“When my husband was busy doing films, I fell in love with another man. He was not only tall, dark and handsome, he was a genius of a film-maker, too. It was love at first sight.”
This describes Samina Peerzada’s dramatic meeting in 1979 with creative genius Satyajit Ray in Kolkata. She had not yet entered the field of acting and was meeting Ray only as an ardent fan. The reclusive film-maker, on the other hand, had agreed to see her because she came from the famous film and theatre clan of the Peerzadas. “I see an actress here,” was his prediction, as he spent several hours on two consecutive days with his gushing admirer, talking to her about the arts, showing her stills from his films, his handwritten scripts, drawings of all the characters in his films, and also his book illustrations.
“I grew up dreaming to be an actor and director,” says Samina. “I remember watching Zindagi ya Toofan and a film with Nutan as the heroine. I was convinced as a child that this is what I wanted to do.”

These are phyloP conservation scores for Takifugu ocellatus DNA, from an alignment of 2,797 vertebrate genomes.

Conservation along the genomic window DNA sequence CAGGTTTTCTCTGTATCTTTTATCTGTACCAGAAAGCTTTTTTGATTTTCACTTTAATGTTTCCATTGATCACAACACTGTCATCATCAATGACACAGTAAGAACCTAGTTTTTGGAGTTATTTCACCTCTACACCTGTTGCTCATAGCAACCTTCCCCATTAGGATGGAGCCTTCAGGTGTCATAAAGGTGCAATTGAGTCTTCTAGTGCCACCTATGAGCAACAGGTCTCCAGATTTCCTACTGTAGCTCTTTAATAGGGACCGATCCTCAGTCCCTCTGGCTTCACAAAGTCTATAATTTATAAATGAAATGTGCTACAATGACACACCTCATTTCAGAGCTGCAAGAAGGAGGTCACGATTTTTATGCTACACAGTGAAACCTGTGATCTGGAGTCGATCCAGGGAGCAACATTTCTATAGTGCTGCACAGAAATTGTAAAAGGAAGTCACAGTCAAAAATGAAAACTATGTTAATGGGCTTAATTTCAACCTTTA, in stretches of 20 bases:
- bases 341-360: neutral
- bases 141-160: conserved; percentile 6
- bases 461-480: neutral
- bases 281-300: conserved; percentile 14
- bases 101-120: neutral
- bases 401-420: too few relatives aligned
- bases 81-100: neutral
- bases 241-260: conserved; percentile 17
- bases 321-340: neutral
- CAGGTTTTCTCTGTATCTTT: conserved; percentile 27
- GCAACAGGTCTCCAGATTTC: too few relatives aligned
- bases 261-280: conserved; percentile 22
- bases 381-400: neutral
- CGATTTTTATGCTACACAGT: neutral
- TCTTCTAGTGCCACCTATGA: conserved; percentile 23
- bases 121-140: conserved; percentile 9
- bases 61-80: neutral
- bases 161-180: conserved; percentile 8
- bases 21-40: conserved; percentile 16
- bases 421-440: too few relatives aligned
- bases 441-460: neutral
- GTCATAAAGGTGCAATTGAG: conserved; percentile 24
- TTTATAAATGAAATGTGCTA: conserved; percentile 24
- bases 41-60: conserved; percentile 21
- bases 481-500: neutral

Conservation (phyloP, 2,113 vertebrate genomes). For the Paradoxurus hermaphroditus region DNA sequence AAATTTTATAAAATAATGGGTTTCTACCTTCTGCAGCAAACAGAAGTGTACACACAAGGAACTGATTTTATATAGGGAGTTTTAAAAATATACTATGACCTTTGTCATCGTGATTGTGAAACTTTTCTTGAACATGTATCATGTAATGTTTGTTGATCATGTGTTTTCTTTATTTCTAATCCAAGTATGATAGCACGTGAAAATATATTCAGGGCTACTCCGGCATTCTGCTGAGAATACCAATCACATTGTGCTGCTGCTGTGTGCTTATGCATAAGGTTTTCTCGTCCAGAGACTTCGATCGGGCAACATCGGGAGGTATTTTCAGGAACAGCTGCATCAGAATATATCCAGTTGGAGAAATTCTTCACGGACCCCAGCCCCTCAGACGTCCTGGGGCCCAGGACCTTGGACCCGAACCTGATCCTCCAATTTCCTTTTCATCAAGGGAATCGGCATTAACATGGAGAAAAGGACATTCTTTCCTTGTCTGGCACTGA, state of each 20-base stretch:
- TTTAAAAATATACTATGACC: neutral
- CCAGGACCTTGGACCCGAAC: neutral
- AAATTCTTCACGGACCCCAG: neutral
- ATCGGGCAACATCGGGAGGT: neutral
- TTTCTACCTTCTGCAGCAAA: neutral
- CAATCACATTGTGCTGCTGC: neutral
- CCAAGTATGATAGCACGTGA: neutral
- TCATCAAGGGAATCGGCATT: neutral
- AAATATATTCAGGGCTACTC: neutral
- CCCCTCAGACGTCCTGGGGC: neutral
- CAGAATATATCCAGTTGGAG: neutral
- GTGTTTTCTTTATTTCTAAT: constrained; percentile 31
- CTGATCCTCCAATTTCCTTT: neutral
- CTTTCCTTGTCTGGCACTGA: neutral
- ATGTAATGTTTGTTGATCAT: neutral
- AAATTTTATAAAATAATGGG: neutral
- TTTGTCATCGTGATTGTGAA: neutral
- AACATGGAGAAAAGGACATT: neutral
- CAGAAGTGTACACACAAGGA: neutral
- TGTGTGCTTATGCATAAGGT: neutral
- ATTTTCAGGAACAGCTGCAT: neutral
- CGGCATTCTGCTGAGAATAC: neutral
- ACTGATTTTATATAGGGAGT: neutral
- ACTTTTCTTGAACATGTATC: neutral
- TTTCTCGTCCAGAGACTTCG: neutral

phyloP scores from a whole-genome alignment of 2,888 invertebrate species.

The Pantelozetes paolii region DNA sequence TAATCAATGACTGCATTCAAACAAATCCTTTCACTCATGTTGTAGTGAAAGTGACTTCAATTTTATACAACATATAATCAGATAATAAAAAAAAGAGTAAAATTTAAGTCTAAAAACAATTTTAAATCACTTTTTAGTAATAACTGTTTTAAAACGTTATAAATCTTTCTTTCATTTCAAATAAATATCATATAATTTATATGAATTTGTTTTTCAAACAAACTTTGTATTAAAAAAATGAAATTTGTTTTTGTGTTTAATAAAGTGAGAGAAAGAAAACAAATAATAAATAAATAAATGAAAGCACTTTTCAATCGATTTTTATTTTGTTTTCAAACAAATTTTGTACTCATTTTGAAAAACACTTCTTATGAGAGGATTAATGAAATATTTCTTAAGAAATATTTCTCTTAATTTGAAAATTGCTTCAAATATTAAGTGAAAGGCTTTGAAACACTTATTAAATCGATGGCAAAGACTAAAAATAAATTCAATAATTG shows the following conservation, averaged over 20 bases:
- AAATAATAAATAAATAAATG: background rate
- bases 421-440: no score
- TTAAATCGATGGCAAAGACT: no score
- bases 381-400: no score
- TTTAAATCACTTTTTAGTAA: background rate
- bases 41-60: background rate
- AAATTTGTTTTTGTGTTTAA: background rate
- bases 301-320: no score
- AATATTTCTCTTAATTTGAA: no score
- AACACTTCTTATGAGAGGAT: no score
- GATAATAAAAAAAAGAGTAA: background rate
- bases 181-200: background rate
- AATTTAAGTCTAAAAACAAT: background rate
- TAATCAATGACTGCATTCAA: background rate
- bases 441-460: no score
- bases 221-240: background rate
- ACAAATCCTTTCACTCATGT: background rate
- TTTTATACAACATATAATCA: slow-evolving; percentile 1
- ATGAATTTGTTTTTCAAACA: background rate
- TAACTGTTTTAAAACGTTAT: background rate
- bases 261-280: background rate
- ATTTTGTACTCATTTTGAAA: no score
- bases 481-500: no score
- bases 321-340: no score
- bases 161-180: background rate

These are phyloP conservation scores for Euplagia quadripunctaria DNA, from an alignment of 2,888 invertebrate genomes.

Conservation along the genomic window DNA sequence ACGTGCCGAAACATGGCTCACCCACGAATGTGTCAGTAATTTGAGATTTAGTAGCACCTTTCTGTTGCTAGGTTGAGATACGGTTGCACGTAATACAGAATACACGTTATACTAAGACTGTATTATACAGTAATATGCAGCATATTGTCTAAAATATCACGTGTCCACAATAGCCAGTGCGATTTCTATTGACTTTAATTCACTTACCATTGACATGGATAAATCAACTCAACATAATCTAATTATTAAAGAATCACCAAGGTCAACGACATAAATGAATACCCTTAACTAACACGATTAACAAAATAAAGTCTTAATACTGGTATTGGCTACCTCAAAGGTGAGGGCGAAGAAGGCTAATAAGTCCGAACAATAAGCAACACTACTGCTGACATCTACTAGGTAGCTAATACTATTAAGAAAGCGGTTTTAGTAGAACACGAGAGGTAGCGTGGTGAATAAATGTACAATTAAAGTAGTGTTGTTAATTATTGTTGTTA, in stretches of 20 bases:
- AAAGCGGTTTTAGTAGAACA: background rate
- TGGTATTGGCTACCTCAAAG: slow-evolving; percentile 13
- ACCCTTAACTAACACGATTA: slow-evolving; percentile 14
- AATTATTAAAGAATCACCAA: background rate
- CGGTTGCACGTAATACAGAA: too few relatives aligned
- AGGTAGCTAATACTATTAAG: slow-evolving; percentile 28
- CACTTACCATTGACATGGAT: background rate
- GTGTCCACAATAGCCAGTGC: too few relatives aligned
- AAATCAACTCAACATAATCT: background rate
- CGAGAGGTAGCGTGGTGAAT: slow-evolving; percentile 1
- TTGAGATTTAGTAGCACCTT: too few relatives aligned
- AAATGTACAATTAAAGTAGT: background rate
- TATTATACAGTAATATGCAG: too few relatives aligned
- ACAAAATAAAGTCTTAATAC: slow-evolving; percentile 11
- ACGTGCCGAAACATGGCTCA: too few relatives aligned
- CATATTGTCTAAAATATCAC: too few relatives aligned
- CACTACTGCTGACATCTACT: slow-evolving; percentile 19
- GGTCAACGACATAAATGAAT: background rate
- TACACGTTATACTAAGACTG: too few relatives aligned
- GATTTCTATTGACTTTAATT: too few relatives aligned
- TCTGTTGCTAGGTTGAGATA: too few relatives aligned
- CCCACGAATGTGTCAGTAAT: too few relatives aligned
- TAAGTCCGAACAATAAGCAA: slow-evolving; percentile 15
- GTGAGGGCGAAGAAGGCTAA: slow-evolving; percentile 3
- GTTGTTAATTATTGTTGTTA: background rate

We are meeting in Samina’s sparse but tastefully furnished apartment, located next door to an old and decaying stone building that was once a hotel. The apartment is bright and sunny, radiating her persona. Samina is dressed in a yellow floral kurta and sarong, complimenting her glowing skin. She is a charming hostess, too. Although located in the ‘heart of the city’, the place is quiet, tranquil ... with only the occasional whirring and whistling of a passing train. A large, eye-catching, black-and-white portrait of the actor/director, evocative of the ’50s style of dressing, is perched on an easel in the hallway. “This picture was taken by Imran,” she says, referring to her brother-in-law. “I brought some of my stuff over from Lahore so that I could feel at home here.”
She has had this place, her ‘very own’, for over a year now, although she moved from Lahore nearly two years ago. Much of our discussion focuses on her decision to move to Karachi, leaving her husband, her two daughters and much more, behind. But more about that a little later.